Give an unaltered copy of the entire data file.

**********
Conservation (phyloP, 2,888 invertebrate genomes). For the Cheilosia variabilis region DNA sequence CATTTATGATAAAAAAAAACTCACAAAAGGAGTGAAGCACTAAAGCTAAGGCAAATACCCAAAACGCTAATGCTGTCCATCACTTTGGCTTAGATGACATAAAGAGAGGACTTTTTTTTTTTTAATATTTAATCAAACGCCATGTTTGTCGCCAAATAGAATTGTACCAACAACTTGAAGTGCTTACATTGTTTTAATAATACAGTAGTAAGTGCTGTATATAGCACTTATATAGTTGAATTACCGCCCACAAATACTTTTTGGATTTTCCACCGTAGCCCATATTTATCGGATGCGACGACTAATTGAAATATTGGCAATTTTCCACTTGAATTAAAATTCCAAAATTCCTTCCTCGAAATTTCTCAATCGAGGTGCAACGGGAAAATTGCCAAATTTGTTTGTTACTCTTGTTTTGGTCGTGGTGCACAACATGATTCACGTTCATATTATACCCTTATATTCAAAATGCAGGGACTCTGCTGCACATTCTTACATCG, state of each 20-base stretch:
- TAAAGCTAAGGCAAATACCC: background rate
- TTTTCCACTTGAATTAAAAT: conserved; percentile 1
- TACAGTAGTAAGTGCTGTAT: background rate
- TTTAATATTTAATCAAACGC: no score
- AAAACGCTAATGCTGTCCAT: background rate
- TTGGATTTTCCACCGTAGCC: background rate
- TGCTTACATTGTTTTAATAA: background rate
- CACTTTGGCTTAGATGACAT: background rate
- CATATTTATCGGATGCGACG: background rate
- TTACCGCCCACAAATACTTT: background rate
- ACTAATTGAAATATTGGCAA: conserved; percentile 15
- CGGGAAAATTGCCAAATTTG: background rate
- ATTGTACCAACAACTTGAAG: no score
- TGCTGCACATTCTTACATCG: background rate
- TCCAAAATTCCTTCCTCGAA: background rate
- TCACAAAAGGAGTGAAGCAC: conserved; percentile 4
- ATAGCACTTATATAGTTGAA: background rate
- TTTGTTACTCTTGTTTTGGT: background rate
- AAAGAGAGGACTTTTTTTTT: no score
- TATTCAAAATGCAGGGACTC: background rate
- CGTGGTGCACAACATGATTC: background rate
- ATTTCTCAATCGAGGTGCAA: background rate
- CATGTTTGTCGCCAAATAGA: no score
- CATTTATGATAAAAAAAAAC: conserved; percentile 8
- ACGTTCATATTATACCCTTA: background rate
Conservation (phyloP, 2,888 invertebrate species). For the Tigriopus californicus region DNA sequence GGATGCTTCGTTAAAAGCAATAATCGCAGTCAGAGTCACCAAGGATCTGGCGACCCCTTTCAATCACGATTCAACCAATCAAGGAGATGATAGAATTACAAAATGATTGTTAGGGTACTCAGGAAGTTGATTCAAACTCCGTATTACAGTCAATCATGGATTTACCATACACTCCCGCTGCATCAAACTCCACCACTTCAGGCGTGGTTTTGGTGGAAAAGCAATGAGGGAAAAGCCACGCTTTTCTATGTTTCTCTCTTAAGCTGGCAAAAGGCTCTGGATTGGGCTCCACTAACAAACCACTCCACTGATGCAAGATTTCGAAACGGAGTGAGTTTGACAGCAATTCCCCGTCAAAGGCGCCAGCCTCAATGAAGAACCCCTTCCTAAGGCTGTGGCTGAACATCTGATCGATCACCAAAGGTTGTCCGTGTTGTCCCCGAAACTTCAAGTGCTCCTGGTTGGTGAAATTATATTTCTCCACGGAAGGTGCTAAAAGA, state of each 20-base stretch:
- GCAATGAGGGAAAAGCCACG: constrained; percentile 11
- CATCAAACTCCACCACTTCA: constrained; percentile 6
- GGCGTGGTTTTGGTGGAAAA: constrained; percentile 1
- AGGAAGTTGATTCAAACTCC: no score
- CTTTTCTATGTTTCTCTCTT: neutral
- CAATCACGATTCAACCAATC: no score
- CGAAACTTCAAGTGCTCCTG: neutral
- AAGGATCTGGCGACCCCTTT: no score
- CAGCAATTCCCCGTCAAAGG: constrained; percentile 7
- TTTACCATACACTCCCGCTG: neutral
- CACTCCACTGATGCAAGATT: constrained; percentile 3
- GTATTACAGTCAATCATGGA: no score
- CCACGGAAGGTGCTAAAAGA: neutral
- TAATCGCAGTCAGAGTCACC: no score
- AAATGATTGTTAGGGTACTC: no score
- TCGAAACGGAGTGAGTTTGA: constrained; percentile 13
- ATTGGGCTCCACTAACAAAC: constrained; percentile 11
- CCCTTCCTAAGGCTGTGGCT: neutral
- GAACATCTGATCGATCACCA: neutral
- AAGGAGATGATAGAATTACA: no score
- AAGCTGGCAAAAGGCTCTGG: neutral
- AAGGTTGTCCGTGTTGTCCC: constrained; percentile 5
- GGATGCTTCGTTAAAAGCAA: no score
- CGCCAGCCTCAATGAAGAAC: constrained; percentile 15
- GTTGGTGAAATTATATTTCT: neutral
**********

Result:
Conservation (phyloP, 2,888 invertebrate genomes). For the Cheilosia variabilis region DNA sequence CATTTATGATAAAAAAAAACTCACAAAAGGAGTGAAGCACTAAAGCTAAGGCAAATACCCAAAACGCTAATGCTGTCCATCACTTTGGCTTAGATGACATAAAGAGAGGACTTTTTTTTTTTTAATATTTAATCAAACGCCATGTTTGTCGCCAAATAGAATTGTACCAACAACTTGAAGTGCTTACATTGTTTTAATAATACAGTAGTAAGTGCTGTATATAGCACTTATATAGTTGAATTACCGCCCACAAATACTTTTTGGATTTTCCACCGTAGCCCATATTTATCGGATGCGACGACTAATTGAAATATTGGCAATTTTCCACTTGAATTAAAATTCCAAAATTCCTTCCTCGAAATTTCTCAATCGAGGTGCAACGGGAAAATTGCCAAATTTGTTTGTTACTCTTGTTTTGGTCGTGGTGCACAACATGATTCACGTTCATATTATACCCTTATATTCAAAATGCAGGGACTCTGCTGCACATTCTTACATCG, state of each 20-base stretch:
- TAAAGCTAAGGCAAATACCC: background rate
- TTTTCCACTTGAATTAAAAT: conserved; percentile 1
- TACAGTAGTAAGTGCTGTAT: background rate
- TTTAATATTTAATCAAACGC: no score
- AAAACGCTAATGCTGTCCAT: background rate
- TTGGATTTTCCACCGTAGCC: background rate
- TGCTTACATTGTTTTAATAA: background rate
- CACTTTGGCTTAGATGACAT: background rate
- CATATTTATCGGATGCGACG: background rate
- TTACCGCCCACAAATACTTT: background rate
- ACTAATTGAAATATTGGCAA: conserved; percentile 15
- CGGGAAAATTGCCAAATTTG: background rate
- ATTGTACCAACAACTTGAAG: no score
- TGCTGCACATTCTTACATCG: background rate
- TCCAAAATTCCTTCCTCGAA: background rate
- TCACAAAAGGAGTGAAGCAC: conserved; percentile 4
- ATAGCACTTATATAGTTGAA: background rate
- TTTGTTACTCTTGTTTTGGT: background rate
- AAAGAGAGGACTTTTTTTTT: no score
- TATTCAAAATGCAGGGACTC: background rate
- CGTGGTGCACAACATGATTC: background rate
- ATTTCTCAATCGAGGTGCAA: background rate
- CATGTTTGTCGCCAAATAGA: no score
- CATTTATGATAAAAAAAAAC: conserved; percentile 8
- ACGTTCATATTATACCCTTA: background rate
Conservation (phyloP, 2,888 invertebrate species). For the Tigriopus californicus region DNA sequence GGATGCTTCGTTAAAAGCAATAATCGCAGTCAGAGTCACCAAGGATCTGGCGACCCCTTTCAATCACGATTCAACCAATCAAGGAGATGATAGAATTACAAAATGATTGTTAGGGTACTCAGGAAGTTGATTCAAACTCCGTATTACAGTCAATCATGGATTTACCATACACTCCCGCTGCATCAAACTCCACCACTTCAGGCGTGGTTTTGGTGGAAAAGCAATGAGGGAAAAGCCACGCTTTTCTATGTTTCTCTCTTAAGCTGGCAAAAGGCTCTGGATTGGGCTCCACTAACAAACCACTCCACTGATGCAAGATTTCGAAACGGAGTGAGTTTGACAGCAATTCCCCGTCAAAGGCGCCAGCCTCAATGAAGAACCCCTTCCTAAGGCTGTGGCTGAACATCTGATCGATCACCAAAGGTTGTCCGTGTTGTCCCCGAAACTTCAAGTGCTCCTGGTTGGTGAAATTATATTTCTCCACGGAAGGTGCTAAAAGA, state of each 20-base stretch:
- GCAATGAGGGAAAAGCCACG: constrained; percentile 11
- CATCAAACTCCACCACTTCA: constrained; percentile 6
- GGCGTGGTTTTGGTGGAAAA: constrained; percentile 1
- AGGAAGTTGATTCAAACTCC: no score
- CTTTTCTATGTTTCTCTCTT: neutral
- CAATCACGATTCAACCAATC: no score
- CGAAACTTCAAGTGCTCCTG: neutral
- AAGGATCTGGCGACCCCTTT: no score
- CAGCAATTCCCCGTCAAAGG: constrained; percentile 7
- TTTACCATACACTCCCGCTG: neutral
- CACTCCACTGATGCAAGATT: constrained; percentile 3
- GTATTACAGTCAATCATGGA: no score
- CCACGGAAGGTGCTAAAAGA: neutral
- TAATCGCAGTCAGAGTCACC: no score
- AAATGATTGTTAGGGTACTC: no score
- TCGAAACGGAGTGAGTTTGA: constrained; percentile 13
- ATTGGGCTCCACTAACAAAC: constrained; percentile 11
- CCCTTCCTAAGGCTGTGGCT: neutral
- GAACATCTGATCGATCACCA: neutral
- AAGGAGATGATAGAATTACA: no score
- AAGCTGGCAAAAGGCTCTGG: neutral
- AAGGTTGTCCGTGTTGTCCC: constrained; percentile 5
- GGATGCTTCGTTAAAAGCAA: no score
- CGCCAGCCTCAATGAAGAAC: constrained; percentile 15
- GTTGGTGAAATTATATTTCT: neutral